• ITVI.USA
    13,820.510
    57.700
    0.4%
  • OTRI.USA
    22.320
    0.700
    3.2%
  • OTVI.USA
    13,799.390
    60.030
    0.4%
  • TLT.USA
    2.640
    -0.010
    -0.4%
  • TSTOPVRPM.ATLPHL
    2.480
    0.060
    2.5%
  • TSTOPVRPM.CHIATL
    2.190
    0.050
    2.3%
  • TSTOPVRPM.DALLAX
    1.400
    0.180
    14.8%
  • TSTOPVRPM.LAXDAL
    2.730
    0.160
    6.2%
  • TSTOPVRPM.PHLCHI
    1.440
    0.040
    2.9%
  • TSTOPVRPM.LAXSEA
    2.870
    -0.010
    -0.3%
  • WAIT.USA
    108.000
    5.000
    4.9%
  • ITVI.USA
    13,820.510
    57.700
    0.4%
  • OTRI.USA
    22.320
    0.700
    3.2%
  • OTVI.USA
    13,799.390
    60.030
    0.4%
  • TLT.USA
    2.640
    -0.010
    -0.4%
  • TSTOPVRPM.ATLPHL
    2.480
    0.060
    2.5%
  • TSTOPVRPM.CHIATL
    2.190
    0.050
    2.3%
  • TSTOPVRPM.DALLAX
    1.400
    0.180
    14.8%
  • TSTOPVRPM.LAXDAL
    2.730
    0.160
    6.2%
  • TSTOPVRPM.PHLCHI
    1.440
    0.040
    2.9%
  • TSTOPVRPM.LAXSEA
    2.870
    -0.010
    -0.3%
  • WAIT.USA
    108.000
    5.000
    4.9%
NewsTrucking

June Class 8 truck orders rebound to four-month high

Equipment bookings face a long road back despite 23% year-over-year spike

Preliminary new Class 8 truck orders in North America rose 139% in June over May, following rebounding freight rates to set a four-month high. But industry experts do not expect a sustained comeback until later this year.

The 16,000 orders more than doubled combined bookings in April and May. That’s when shelter-in-place regulations led to a near collapse of the economy. Orders exceeded the same month a year ago by 23%, according to ACT Research,

“North American Class 8 net orders were up against an easy year-ago comparison, when orders were under pressure from still large backlogs and rising equipment overcapacity,” said Kenny Vieth, ACT president and senior analyst.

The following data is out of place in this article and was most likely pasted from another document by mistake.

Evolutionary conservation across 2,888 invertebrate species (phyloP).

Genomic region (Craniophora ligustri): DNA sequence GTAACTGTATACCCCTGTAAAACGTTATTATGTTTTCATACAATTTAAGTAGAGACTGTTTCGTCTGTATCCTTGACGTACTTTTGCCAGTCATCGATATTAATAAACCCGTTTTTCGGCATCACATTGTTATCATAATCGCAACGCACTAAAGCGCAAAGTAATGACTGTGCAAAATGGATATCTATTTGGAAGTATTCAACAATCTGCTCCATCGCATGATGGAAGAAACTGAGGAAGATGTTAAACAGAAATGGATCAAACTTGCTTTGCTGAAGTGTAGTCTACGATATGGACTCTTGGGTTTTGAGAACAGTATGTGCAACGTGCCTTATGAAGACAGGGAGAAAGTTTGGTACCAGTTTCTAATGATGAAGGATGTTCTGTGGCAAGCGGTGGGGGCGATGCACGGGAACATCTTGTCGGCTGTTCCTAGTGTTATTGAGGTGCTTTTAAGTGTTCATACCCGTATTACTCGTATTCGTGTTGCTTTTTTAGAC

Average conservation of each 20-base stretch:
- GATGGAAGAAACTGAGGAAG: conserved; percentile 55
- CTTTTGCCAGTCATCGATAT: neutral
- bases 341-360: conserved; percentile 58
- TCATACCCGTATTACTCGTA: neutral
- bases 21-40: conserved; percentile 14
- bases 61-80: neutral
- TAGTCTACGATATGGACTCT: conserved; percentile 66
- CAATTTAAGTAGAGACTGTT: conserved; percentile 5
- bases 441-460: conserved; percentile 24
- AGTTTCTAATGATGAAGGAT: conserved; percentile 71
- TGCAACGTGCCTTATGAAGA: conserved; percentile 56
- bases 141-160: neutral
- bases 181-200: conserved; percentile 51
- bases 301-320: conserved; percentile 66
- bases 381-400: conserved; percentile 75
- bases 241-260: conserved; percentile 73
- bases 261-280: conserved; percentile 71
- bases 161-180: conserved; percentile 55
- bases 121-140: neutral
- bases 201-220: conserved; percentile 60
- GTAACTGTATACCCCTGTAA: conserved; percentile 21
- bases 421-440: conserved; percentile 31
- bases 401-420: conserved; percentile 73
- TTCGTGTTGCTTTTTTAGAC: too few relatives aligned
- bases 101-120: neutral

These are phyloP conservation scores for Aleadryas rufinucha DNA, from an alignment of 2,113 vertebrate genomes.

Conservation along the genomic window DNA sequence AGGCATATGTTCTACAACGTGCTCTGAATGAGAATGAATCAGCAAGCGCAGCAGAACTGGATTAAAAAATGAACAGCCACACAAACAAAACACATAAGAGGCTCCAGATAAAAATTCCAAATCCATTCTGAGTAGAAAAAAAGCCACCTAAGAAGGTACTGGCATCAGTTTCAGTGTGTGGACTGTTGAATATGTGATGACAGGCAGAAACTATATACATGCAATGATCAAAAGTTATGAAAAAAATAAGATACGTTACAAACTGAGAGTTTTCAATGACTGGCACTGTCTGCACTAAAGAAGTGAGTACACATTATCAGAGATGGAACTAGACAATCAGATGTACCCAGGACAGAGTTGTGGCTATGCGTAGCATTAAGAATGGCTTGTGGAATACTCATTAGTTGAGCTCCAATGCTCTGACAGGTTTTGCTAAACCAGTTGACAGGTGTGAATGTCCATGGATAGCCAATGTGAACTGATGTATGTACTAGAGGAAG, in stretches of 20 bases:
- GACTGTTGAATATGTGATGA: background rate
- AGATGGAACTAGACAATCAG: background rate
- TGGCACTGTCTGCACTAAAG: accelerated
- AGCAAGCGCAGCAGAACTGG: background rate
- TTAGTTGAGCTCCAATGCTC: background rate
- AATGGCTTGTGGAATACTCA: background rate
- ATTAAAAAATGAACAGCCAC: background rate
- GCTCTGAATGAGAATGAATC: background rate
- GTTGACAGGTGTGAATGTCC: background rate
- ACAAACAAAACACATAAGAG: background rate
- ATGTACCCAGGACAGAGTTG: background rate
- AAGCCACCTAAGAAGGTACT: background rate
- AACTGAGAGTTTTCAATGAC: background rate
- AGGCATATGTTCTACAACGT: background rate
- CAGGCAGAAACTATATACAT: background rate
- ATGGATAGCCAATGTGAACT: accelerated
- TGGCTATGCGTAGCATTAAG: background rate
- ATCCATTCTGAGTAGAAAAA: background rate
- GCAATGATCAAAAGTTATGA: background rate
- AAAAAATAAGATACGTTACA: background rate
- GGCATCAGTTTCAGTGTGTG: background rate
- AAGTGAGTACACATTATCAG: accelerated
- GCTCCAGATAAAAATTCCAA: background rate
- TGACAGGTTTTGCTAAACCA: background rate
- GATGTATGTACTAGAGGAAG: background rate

June is typically a slow month for orders. They typically rise in the fall when large fleets place orders for delivery the next year.

Lower estimates

FTR Transportation Intelligence reported net orders of 15,500, a 130% improvement over May and a 20% improvement over a year ago. Net orders for the last 12 months stand at 158,000 units,. But that is less than half the number of new truck deliveries in 2019. 

After near-record deliveries in 2018 and 2019, the industry predicted a 30% retrenchment in orders this year before the coronavirus pandemic. The latest estimates expect the pullback to exceed 50%.

“June’s order activity is good news, after last month’s disappointing number,” said Don Ake, FTR vice president of commercial vehicles. “We expected orders to average around 10,000 units for a few months. Now they have averaged 11,000 for the past two months. The Class 8 market is on the slow, steady recovery that matches our forecast.

“It is also encouraging that fleets are showing enough confidence in the economy to begin placing some viable orders,” he said. “The trend should continue. But a significant increase is not expected until October when the big fleets begin placing orders for 2021 delivery.”

Reduced production

The improved orders should help truck makers continue to produce at reduced levels, depending on the stability of supply chains. In Mexico, for example, COVID-19 infections are among the highest in the world. That threatens the flow of components made there.

Order volume should exceed the 10,000-unit mark monthly throughout the summer as freight volumes continue to improve, FTR said. But it is doubtful that July will match or exceed June orders, especially as U.S. COVID-19 cases are again spiking.

Preliminary North American orders for Class 5-7 medium-duty trucks improved 77% in June over May. However, they were down 20% from the year-ago June volume, ACT reported.

Click for more FreightWaves articles by Alan Adler.

Related stories:

Class 8 orders stagnate in May

Class 8 backlog drop implies negative orders in April

April Class 8 orders hit 25-year low

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Alan Adler

Alan Adler is a Detroit-based award-winning journalist who worked for The Associated Press, the Detroit Free Press and most recently as Detroit Bureau Chief for Trucks.com. He also spent two decades in domestic and international media relations and executive communications with General Motors.

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